A wealth of data and research sheds light on principals, their impact, working conditions, and turnover.
- National Center for Education Statistics (NCES): This is an invaluable clearinghouse of federal and state data on principals, teachers, and school conditions. Its National Teacher and Principal Survey provides data on the profession, including tenure, salaries, turnover, demographics, and professional development.
- The National Association of Elementary School Principals (NAESP) and National Association of Secondary School Principals (NASSP): These two membership organizations conduct polls, surveys, and other research on their members. For example, a 2018 report from NAESP gives a once-in-a-decade snapshot of elementary school leadership, including how the job has changed, current challenges, and working conditions. The two membership organizations also have a finger on the pulse on issues affecting principals on the federal, state, and local levels, and a direct line to principals for interviews and stories.
The biggest takeaway from this 2021 report, How Principals Affect Students and Schools: A Systematic Synthesis of Two Decades of Research, is the finding that replacing a principal in the 25th percentile with one in the 75th percentile can lead to the equivalent of adding nearly three more months of learning in both math and reading during one school year.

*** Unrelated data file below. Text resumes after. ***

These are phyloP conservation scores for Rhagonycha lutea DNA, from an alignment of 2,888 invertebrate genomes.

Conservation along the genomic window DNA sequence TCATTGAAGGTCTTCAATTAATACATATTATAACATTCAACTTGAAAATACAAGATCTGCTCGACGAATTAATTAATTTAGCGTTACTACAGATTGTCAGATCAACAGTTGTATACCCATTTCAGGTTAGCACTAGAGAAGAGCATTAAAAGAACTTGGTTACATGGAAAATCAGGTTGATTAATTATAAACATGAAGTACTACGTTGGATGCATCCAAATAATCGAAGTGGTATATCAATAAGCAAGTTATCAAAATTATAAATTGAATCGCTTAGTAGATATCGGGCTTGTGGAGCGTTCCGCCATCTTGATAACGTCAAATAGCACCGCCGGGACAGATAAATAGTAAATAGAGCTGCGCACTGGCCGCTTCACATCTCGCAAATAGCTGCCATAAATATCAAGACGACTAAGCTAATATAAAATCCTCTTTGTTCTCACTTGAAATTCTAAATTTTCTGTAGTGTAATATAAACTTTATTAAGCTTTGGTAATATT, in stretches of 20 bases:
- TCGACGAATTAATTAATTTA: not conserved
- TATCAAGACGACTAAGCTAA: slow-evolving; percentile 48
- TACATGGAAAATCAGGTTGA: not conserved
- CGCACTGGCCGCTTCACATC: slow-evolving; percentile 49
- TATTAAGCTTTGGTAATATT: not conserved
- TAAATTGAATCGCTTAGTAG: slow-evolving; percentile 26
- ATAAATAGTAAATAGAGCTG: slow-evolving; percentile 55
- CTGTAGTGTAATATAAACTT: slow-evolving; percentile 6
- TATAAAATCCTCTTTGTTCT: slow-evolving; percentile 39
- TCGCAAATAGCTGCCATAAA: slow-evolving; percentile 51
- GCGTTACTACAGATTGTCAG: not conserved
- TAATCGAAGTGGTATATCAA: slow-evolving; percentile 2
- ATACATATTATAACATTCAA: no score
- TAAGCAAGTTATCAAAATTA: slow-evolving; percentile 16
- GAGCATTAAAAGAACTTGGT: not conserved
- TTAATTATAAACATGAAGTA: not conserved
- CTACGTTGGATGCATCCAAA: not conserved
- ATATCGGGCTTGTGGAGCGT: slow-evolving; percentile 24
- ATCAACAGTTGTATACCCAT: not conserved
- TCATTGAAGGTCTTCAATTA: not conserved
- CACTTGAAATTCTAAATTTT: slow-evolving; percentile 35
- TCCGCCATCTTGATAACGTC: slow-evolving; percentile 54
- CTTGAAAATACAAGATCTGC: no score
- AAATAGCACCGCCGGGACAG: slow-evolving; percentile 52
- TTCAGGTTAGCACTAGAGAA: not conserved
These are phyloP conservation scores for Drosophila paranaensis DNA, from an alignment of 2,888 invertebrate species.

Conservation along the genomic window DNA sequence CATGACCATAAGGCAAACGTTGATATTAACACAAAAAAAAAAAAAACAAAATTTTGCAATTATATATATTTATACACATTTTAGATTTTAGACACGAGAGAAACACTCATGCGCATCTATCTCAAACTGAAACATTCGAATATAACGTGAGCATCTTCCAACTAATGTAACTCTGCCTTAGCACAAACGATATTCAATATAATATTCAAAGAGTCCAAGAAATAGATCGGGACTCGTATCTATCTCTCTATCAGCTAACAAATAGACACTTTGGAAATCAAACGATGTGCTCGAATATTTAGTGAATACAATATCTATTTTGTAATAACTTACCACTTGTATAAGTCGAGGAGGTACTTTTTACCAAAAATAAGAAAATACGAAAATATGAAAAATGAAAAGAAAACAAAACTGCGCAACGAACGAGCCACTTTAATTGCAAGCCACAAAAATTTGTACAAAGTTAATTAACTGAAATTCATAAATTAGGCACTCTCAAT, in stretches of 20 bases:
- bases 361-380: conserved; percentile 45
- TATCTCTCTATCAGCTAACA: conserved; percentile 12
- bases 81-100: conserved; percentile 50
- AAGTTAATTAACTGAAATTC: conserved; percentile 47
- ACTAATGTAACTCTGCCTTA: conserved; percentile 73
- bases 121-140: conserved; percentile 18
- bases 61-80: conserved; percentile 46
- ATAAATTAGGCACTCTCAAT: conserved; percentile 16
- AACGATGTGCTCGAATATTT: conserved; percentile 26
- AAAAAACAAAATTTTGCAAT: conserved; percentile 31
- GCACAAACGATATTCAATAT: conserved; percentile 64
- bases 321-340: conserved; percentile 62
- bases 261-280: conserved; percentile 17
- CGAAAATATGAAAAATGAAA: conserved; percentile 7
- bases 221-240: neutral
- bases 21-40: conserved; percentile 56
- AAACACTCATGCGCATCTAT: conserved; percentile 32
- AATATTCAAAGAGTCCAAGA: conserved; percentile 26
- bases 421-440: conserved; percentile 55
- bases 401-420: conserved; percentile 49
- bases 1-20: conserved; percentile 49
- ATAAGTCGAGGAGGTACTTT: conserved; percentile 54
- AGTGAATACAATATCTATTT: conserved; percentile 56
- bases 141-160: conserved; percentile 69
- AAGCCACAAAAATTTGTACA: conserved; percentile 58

The National Institute for Excellence in Teaching details concrete ways school districts can use principal supervisors to make the principal’s job more manageable in this 2021 report.
Principals are only behind teachers among the in-school factors that affect student achievement, a landmark 2004 review of research finds.
The Principal Pipeline:
A report on the role of assistant principals from 2021 concludes there’s not enough quality research on APs, and districts must do more to ensure these future leaders get the right experiences.
A study of 4,689 assistant principals in Texas found Black principals spent more time as assistant principals before becoming principals. Also, at the high school level, female principals worked as APs longer than men, the 2020 study found.
Public schools led by principals in the Wallace Foundation’s Principal Pipeline Initiative outperformed similar schools in their states in reading and math three years after the new school leaders were hired, a 2019 report commissioned by the philanthropy concluded. New principals also stayed longer.
This 2005 assessment of school leadership preparation programs by education expert Arthur Levine concluded that many leadership-preparation programs fail to adequately prepare principals for the job. (An update on this seminal review of university-based principal-preparation programs is expected this year or in early 2022.)
A 2014 analysis by the RAND Corporation on graduates of the New Leaders Aspiring Principals program finds some positive outcomes, including slight gains in reading and math on state student assessments after three years in schools led by New Leaders alumni. But the results varied across the 10 districts in the study and were negative in at least one subject in other districts.
Turnover Among School Leaders
A three-part series on principal turnover by the Learning Policy Institute and the National Association of Secondary School Principals includes a review of research, principals’ views collected from focus groups, a national survey, and policy recommendations.